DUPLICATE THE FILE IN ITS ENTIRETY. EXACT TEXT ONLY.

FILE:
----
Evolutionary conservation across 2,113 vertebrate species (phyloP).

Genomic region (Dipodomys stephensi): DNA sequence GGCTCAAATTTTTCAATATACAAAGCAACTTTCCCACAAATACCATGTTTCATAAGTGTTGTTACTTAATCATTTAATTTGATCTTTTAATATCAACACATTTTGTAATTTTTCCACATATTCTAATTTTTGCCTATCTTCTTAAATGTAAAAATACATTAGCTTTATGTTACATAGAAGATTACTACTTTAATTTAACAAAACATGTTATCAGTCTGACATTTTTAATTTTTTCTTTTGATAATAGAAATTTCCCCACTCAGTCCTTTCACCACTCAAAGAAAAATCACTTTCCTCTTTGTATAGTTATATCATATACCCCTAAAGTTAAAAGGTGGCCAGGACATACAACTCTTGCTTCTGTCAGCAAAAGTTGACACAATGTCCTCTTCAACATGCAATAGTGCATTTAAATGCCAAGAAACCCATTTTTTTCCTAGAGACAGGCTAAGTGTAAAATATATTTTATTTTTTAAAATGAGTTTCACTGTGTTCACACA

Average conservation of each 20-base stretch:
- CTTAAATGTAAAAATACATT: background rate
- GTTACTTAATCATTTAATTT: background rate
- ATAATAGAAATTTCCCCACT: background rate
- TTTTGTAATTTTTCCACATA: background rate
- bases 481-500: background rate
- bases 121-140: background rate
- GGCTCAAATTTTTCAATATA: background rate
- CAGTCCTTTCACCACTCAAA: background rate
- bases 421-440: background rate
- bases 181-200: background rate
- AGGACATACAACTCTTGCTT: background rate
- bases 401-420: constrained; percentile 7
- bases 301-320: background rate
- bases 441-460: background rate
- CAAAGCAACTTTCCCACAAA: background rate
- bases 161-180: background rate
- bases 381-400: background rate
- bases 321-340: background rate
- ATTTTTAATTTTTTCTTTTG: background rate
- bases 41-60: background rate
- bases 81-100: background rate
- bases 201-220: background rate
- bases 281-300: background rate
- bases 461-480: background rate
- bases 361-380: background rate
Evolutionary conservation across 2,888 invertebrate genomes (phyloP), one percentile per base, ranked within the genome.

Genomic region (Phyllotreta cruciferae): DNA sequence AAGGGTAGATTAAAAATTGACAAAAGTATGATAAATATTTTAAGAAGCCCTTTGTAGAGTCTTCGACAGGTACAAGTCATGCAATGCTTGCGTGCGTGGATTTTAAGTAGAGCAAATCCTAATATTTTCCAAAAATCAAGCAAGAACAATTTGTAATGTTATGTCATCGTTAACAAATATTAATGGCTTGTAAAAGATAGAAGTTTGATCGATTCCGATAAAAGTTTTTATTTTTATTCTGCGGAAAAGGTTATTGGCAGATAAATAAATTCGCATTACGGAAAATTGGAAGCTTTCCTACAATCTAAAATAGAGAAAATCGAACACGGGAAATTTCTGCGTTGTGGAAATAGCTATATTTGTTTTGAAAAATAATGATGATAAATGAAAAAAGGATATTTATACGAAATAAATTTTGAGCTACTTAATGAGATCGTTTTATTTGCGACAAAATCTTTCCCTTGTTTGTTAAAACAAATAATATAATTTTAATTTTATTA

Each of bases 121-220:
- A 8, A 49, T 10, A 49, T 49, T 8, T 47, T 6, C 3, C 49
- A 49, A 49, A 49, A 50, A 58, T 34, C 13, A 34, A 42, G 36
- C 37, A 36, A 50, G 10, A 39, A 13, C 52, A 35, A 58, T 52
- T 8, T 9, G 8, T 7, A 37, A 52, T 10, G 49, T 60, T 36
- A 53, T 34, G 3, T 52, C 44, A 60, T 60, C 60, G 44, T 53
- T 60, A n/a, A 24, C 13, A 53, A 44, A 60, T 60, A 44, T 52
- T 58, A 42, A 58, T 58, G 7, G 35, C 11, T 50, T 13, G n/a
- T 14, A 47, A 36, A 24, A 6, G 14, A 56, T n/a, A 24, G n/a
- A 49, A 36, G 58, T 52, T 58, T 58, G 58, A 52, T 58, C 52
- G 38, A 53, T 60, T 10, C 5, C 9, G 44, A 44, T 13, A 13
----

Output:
Evolutionary conservation across 2,113 vertebrate species (phyloP).

Genomic region (Dipodomys stephensi): DNA sequence GGCTCAAATTTTTCAATATACAAAGCAACTTTCCCACAAATACCATGTTTCATAAGTGTTGTTACTTAATCATTTAATTTGATCTTTTAATATCAACACATTTTGTAATTTTTCCACATATTCTAATTTTTGCCTATCTTCTTAAATGTAAAAATACATTAGCTTTATGTTACATAGAAGATTACTACTTTAATTTAACAAAACATGTTATCAGTCTGACATTTTTAATTTTTTCTTTTGATAATAGAAATTTCCCCACTCAGTCCTTTCACCACTCAAAGAAAAATCACTTTCCTCTTTGTATAGTTATATCATATACCCCTAAAGTTAAAAGGTGGCCAGGACATACAACTCTTGCTTCTGTCAGCAAAAGTTGACACAATGTCCTCTTCAACATGCAATAGTGCATTTAAATGCCAAGAAACCCATTTTTTTCCTAGAGACAGGCTAAGTGTAAAATATATTTTATTTTTTAAAATGAGTTTCACTGTGTTCACACA

Average conservation of each 20-base stretch:
- CTTAAATGTAAAAATACATT: background rate
- GTTACTTAATCATTTAATTT: background rate
- ATAATAGAAATTTCCCCACT: background rate
- TTTTGTAATTTTTCCACATA: background rate
- bases 481-500: background rate
- bases 121-140: background rate
- GGCTCAAATTTTTCAATATA: background rate
- CAGTCCTTTCACCACTCAAA: background rate
- bases 421-440: background rate
- bases 181-200: background rate
- AGGACATACAACTCTTGCTT: background rate
- bases 401-420: constrained; percentile 7
- bases 301-320: background rate
- bases 441-460: background rate
- CAAAGCAACTTTCCCACAAA: background rate
- bases 161-180: background rate
- bases 381-400: background rate
- bases 321-340: background rate
- ATTTTTAATTTTTTCTTTTG: background rate
- bases 41-60: background rate
- bases 81-100: background rate
- bases 201-220: background rate
- bases 281-300: background rate
- bases 461-480: background rate
- bases 361-380: background rate
Evolutionary conservation across 2,888 invertebrate genomes (phyloP), one percentile per base, ranked within the genome.

Genomic region (Phyllotreta cruciferae): DNA sequence AAGGGTAGATTAAAAATTGACAAAAGTATGATAAATATTTTAAGAAGCCCTTTGTAGAGTCTTCGACAGGTACAAGTCATGCAATGCTTGCGTGCGTGGATTTTAAGTAGAGCAAATCCTAATATTTTCCAAAAATCAAGCAAGAACAATTTGTAATGTTATGTCATCGTTAACAAATATTAATGGCTTGTAAAAGATAGAAGTTTGATCGATTCCGATAAAAGTTTTTATTTTTATTCTGCGGAAAAGGTTATTGGCAGATAAATAAATTCGCATTACGGAAAATTGGAAGCTTTCCTACAATCTAAAATAGAGAAAATCGAACACGGGAAATTTCTGCGTTGTGGAAATAGCTATATTTGTTTTGAAAAATAATGATGATAAATGAAAAAAGGATATTTATACGAAATAAATTTTGAGCTACTTAATGAGATCGTTTTATTTGCGACAAAATCTTTCCCTTGTTTGTTAAAACAAATAATATAATTTTAATTTTATTA

Each of bases 121-220:
- A 8, A 49, T 10, A 49, T 49, T 8, T 47, T 6, C 3, C 49
- A 49, A 49, A 49, A 50, A 58, T 34, C 13, A 34, A 42, G 36
- C 37, A 36, A 50, G 10, A 39, A 13, C 52, A 35, A 58, T 52
- T 8, T 9, G 8, T 7, A 37, A 52, T 10, G 49, T 60, T 36
- A 53, T 34, G 3, T 52, C 44, A 60, T 60, C 60, G 44, T 53
- T 60, A n/a, A 24, C 13, A 53, A 44, A 60, T 60, A 44, T 52
- T 58, A 42, A 58, T 58, G 7, G 35, C 11, T 50, T 13, G n/a
- T 14, A 47, A 36, A 24, A 6, G 14, A 56, T n/a, A 24, G n/a
- A 49, A 36, G 58, T 52, T 58, T 58, G 58, A 52, T 58, C 52
- G 38, A 53, T 60, T 10, C 5, C 9, G 44, A 44, T 13, A 13